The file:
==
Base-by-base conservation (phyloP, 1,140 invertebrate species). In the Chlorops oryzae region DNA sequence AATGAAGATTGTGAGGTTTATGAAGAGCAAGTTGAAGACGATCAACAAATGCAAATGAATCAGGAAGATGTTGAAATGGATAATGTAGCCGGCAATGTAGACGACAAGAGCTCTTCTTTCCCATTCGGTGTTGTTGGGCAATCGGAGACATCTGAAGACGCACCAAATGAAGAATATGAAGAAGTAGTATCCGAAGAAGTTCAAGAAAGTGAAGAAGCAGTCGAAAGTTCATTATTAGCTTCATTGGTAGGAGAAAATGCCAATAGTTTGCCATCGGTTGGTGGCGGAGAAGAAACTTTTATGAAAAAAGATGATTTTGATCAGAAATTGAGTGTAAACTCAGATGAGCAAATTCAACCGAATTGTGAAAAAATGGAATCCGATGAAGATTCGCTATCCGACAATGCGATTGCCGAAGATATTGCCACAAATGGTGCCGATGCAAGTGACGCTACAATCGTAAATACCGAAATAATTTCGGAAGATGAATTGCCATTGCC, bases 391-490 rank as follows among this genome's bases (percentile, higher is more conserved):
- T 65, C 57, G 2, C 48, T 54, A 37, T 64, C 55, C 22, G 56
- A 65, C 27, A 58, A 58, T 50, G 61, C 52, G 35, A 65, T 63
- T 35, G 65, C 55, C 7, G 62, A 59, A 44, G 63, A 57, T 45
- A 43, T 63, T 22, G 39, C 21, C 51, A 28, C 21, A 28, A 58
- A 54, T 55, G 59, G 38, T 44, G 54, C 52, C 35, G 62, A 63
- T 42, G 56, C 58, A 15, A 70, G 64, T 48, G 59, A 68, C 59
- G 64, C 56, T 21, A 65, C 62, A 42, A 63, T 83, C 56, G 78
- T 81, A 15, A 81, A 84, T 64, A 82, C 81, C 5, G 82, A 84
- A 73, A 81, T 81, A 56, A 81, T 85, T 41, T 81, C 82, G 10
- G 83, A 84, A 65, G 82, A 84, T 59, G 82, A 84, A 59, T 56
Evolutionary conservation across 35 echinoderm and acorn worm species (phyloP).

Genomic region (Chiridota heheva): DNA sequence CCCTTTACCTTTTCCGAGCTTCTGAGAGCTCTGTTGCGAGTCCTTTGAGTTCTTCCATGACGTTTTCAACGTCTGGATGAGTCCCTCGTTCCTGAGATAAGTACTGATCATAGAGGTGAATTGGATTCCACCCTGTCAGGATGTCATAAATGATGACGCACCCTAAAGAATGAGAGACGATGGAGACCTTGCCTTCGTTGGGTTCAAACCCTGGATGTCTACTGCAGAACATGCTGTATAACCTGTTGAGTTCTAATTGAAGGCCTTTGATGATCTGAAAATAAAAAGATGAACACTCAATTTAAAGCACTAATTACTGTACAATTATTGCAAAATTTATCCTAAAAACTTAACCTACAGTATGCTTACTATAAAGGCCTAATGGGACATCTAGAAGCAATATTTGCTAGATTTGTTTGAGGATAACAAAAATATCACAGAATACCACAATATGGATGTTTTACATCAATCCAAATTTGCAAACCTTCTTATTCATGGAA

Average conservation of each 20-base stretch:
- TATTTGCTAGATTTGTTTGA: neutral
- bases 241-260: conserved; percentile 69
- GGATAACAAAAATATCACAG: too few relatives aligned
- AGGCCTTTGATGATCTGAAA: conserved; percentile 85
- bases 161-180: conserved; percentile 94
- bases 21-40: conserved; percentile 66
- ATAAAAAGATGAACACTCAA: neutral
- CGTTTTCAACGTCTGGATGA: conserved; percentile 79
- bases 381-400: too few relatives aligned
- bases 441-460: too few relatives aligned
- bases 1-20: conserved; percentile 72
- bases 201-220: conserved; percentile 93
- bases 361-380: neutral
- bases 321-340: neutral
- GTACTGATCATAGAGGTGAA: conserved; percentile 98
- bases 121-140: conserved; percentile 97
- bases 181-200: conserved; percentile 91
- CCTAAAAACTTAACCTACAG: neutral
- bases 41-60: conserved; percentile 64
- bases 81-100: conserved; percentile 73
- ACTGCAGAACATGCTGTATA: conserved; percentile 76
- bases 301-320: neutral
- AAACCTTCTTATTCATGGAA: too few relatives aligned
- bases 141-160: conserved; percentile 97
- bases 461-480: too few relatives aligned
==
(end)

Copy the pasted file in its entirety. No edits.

Base-by-base conservation (phyloP, 1,140 invertebrate species). In the Chlorops oryzae region DNA sequence AATGAAGATTGTGAGGTTTATGAAGAGCAAGTTGAAGACGATCAACAAATGCAAATGAATCAGGAAGATGTTGAAATGGATAATGTAGCCGGCAATGTAGACGACAAGAGCTCTTCTTTCCCATTCGGTGTTGTTGGGCAATCGGAGACATCTGAAGACGCACCAAATGAAGAATATGAAGAAGTAGTATCCGAAGAAGTTCAAGAAAGTGAAGAAGCAGTCGAAAGTTCATTATTAGCTTCATTGGTAGGAGAAAATGCCAATAGTTTGCCATCGGTTGGTGGCGGAGAAGAAACTTTTATGAAAAAAGATGATTTTGATCAGAAATTGAGTGTAAACTCAGATGAGCAAATTCAACCGAATTGTGAAAAAATGGAATCCGATGAAGATTCGCTATCCGACAATGCGATTGCCGAAGATATTGCCACAAATGGTGCCGATGCAAGTGACGCTACAATCGTAAATACCGAAATAATTTCGGAAGATGAATTGCCATTGCC, bases 391-490 rank as follows among this genome's bases (percentile, higher is more conserved):
- T 65, C 57, G 2, C 48, T 54, A 37, T 64, C 55, C 22, G 56
- A 65, C 27, A 58, A 58, T 50, G 61, C 52, G 35, A 65, T 63
- T 35, G 65, C 55, C 7, G 62, A 59, A 44, G 63, A 57, T 45
- A 43, T 63, T 22, G 39, C 21, C 51, A 28, C 21, A 28, A 58
- A 54, T 55, G 59, G 38, T 44, G 54, C 52, C 35, G 62, A 63
- T 42, G 56, C 58, A 15, A 70, G 64, T 48, G 59, A 68, C 59
- G 64, C 56, T 21, A 65, C 62, A 42, A 63, T 83, C 56, G 78
- T 81, A 15, A 81, A 84, T 64, A 82, C 81, C 5, G 82, A 84
- A 73, A 81, T 81, A 56, A 81, T 85, T 41, T 81, C 82, G 10
- G 83, A 84, A 65, G 82, A 84, T 59, G 82, A 84, A 59, T 56
Evolutionary conservation across 35 echinoderm and acorn worm species (phyloP).

Genomic region (Chiridota heheva): DNA sequence CCCTTTACCTTTTCCGAGCTTCTGAGAGCTCTGTTGCGAGTCCTTTGAGTTCTTCCATGACGTTTTCAACGTCTGGATGAGTCCCTCGTTCCTGAGATAAGTACTGATCATAGAGGTGAATTGGATTCCACCCTGTCAGGATGTCATAAATGATGACGCACCCTAAAGAATGAGAGACGATGGAGACCTTGCCTTCGTTGGGTTCAAACCCTGGATGTCTACTGCAGAACATGCTGTATAACCTGTTGAGTTCTAATTGAAGGCCTTTGATGATCTGAAAATAAAAAGATGAACACTCAATTTAAAGCACTAATTACTGTACAATTATTGCAAAATTTATCCTAAAAACTTAACCTACAGTATGCTTACTATAAAGGCCTAATGGGACATCTAGAAGCAATATTTGCTAGATTTGTTTGAGGATAACAAAAATATCACAGAATACCACAATATGGATGTTTTACATCAATCCAAATTTGCAAACCTTCTTATTCATGGAA

Average conservation of each 20-base stretch:
- TATTTGCTAGATTTGTTTGA: neutral
- bases 241-260: conserved; percentile 69
- GGATAACAAAAATATCACAG: too few relatives aligned
- AGGCCTTTGATGATCTGAAA: conserved; percentile 85
- bases 161-180: conserved; percentile 94
- bases 21-40: conserved; percentile 66
- ATAAAAAGATGAACACTCAA: neutral
- CGTTTTCAACGTCTGGATGA: conserved; percentile 79
- bases 381-400: too few relatives aligned
- bases 441-460: too few relatives aligned
- bases 1-20: conserved; percentile 72
- bases 201-220: conserved; percentile 93
- bases 361-380: neutral
- bases 321-340: neutral
- GTACTGATCATAGAGGTGAA: conserved; percentile 98
- bases 121-140: conserved; percentile 97
- bases 181-200: conserved; percentile 91
- CCTAAAAACTTAACCTACAG: neutral
- bases 41-60: conserved; percentile 64
- bases 81-100: conserved; percentile 73
- ACTGCAGAACATGCTGTATA: conserved; percentile 76
- bases 301-320: neutral
- AAACCTTCTTATTCATGGAA: too few relatives aligned
- bases 141-160: conserved; percentile 97
- bases 461-480: too few relatives aligned